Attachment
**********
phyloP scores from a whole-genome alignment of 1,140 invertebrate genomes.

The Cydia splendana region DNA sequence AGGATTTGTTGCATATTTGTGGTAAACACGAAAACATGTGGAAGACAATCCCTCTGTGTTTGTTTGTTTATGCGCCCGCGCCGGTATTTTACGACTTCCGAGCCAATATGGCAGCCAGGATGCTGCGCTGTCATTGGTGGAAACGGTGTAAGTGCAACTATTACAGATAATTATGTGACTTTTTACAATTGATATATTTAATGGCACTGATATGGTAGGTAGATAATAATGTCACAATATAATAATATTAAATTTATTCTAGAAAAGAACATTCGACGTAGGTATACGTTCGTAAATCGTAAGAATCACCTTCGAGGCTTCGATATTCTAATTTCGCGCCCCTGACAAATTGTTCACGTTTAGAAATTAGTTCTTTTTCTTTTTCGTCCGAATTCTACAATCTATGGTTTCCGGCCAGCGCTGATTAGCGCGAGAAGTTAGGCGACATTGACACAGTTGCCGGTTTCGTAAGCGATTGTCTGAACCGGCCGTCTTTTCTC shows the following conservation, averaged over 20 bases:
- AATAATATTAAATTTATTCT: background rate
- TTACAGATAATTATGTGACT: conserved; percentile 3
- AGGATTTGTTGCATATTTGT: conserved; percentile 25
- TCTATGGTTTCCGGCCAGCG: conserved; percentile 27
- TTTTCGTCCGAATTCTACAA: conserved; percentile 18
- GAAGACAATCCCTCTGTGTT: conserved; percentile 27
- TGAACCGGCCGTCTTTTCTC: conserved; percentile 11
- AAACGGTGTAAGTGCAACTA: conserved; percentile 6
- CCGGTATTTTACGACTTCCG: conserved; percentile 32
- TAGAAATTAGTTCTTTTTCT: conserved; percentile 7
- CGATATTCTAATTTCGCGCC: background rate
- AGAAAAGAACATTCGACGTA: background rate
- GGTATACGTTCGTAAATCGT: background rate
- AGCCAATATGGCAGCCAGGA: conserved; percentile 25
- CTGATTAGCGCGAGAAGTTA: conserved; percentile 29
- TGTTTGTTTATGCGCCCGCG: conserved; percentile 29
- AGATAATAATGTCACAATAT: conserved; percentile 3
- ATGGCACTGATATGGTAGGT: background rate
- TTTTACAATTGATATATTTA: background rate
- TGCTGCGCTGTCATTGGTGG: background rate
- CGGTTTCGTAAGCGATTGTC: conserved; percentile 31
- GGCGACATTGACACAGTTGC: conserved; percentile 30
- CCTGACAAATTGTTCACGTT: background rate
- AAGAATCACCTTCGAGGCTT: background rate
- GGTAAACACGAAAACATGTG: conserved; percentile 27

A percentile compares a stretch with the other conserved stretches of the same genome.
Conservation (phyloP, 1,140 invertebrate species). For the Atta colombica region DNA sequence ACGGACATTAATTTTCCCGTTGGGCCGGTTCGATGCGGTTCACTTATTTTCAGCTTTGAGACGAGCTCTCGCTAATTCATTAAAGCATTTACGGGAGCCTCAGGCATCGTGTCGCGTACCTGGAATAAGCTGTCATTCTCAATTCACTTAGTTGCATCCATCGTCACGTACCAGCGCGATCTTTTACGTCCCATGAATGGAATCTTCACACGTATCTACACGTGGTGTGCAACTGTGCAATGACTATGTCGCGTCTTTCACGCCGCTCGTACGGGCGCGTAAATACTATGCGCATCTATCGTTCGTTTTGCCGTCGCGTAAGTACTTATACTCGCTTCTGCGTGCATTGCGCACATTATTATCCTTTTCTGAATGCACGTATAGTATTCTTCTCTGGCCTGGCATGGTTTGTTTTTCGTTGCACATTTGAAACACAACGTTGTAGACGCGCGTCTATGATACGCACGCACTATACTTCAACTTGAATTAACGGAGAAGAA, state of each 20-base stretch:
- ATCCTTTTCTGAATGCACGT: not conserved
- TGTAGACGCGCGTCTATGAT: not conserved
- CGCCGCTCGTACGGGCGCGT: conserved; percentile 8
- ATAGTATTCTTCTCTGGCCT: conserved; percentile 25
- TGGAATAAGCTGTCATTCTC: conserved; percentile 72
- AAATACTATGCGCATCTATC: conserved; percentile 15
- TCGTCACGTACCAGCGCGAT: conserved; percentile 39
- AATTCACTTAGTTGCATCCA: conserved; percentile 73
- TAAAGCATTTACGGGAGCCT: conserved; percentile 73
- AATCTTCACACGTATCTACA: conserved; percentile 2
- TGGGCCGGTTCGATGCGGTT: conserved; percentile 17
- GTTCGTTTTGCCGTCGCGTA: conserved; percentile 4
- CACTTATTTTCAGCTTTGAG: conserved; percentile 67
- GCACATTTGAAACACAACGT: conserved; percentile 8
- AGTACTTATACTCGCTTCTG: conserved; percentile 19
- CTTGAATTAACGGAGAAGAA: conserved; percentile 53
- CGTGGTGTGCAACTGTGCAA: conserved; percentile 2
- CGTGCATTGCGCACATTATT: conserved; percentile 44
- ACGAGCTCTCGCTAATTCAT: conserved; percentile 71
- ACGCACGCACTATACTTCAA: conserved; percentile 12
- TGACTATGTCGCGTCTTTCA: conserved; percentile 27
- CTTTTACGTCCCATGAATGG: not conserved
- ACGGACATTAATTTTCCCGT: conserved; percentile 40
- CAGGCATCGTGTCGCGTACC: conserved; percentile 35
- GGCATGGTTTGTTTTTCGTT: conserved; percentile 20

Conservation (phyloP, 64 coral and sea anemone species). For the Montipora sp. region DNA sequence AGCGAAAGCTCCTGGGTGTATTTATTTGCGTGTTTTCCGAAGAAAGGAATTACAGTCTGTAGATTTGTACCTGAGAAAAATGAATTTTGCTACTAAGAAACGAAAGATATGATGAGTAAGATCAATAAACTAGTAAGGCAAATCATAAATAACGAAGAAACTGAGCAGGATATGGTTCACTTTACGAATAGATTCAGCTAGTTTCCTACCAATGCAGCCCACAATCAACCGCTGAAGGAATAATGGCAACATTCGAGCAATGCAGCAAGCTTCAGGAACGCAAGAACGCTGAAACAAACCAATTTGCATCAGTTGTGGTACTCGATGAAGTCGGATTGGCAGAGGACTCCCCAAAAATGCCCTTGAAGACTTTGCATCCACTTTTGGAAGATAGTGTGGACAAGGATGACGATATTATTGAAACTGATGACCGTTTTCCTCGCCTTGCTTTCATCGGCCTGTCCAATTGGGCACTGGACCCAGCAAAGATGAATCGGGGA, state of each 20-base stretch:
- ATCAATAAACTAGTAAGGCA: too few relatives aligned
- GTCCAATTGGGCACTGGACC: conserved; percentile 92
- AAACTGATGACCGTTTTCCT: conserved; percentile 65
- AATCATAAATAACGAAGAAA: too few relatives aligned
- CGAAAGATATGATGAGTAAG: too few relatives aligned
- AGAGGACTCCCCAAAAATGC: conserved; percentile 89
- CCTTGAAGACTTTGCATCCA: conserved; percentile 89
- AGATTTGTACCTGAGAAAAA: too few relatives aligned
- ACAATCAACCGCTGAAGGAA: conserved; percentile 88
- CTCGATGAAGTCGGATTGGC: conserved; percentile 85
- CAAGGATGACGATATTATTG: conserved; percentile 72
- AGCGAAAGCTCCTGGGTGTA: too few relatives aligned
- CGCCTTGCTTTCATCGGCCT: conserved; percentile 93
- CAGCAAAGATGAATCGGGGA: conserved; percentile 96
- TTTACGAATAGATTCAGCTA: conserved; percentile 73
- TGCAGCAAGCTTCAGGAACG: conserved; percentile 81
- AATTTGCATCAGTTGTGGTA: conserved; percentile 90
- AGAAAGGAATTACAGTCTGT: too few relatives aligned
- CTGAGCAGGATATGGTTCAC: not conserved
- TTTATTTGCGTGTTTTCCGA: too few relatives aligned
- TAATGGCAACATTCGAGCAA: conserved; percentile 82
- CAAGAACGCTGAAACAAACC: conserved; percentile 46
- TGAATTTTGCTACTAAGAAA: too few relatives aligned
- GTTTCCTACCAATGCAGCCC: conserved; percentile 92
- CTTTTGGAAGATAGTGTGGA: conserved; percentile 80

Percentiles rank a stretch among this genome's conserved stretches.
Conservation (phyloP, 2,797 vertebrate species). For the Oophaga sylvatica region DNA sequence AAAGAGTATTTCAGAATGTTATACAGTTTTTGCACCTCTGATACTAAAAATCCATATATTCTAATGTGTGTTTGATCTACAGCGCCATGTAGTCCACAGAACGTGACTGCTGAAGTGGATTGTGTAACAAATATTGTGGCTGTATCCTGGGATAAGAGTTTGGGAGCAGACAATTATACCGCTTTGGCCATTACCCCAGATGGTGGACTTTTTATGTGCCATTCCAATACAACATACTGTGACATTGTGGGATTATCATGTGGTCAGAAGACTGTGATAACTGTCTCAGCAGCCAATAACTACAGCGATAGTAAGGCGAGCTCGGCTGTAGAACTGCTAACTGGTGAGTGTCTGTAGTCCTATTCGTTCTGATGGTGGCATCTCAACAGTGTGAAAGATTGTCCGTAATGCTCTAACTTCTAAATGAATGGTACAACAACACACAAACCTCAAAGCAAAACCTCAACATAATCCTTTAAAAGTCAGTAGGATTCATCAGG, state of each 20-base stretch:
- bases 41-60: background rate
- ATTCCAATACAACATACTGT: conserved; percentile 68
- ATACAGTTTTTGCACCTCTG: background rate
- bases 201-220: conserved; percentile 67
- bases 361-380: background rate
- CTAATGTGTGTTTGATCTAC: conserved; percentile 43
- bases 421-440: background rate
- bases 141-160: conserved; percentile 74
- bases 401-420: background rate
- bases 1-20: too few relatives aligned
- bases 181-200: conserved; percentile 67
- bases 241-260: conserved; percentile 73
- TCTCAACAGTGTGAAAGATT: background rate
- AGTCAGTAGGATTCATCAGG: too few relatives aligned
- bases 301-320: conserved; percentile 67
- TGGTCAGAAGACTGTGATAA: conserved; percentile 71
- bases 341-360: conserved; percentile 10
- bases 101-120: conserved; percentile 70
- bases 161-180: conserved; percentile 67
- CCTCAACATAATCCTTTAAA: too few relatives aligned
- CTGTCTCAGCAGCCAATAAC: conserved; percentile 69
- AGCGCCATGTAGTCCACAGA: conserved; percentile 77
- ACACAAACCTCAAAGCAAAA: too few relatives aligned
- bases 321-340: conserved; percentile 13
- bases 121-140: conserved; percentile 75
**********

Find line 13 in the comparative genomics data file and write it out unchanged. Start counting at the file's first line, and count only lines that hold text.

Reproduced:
- CGATATTCTAATTTCGCGCC: background rate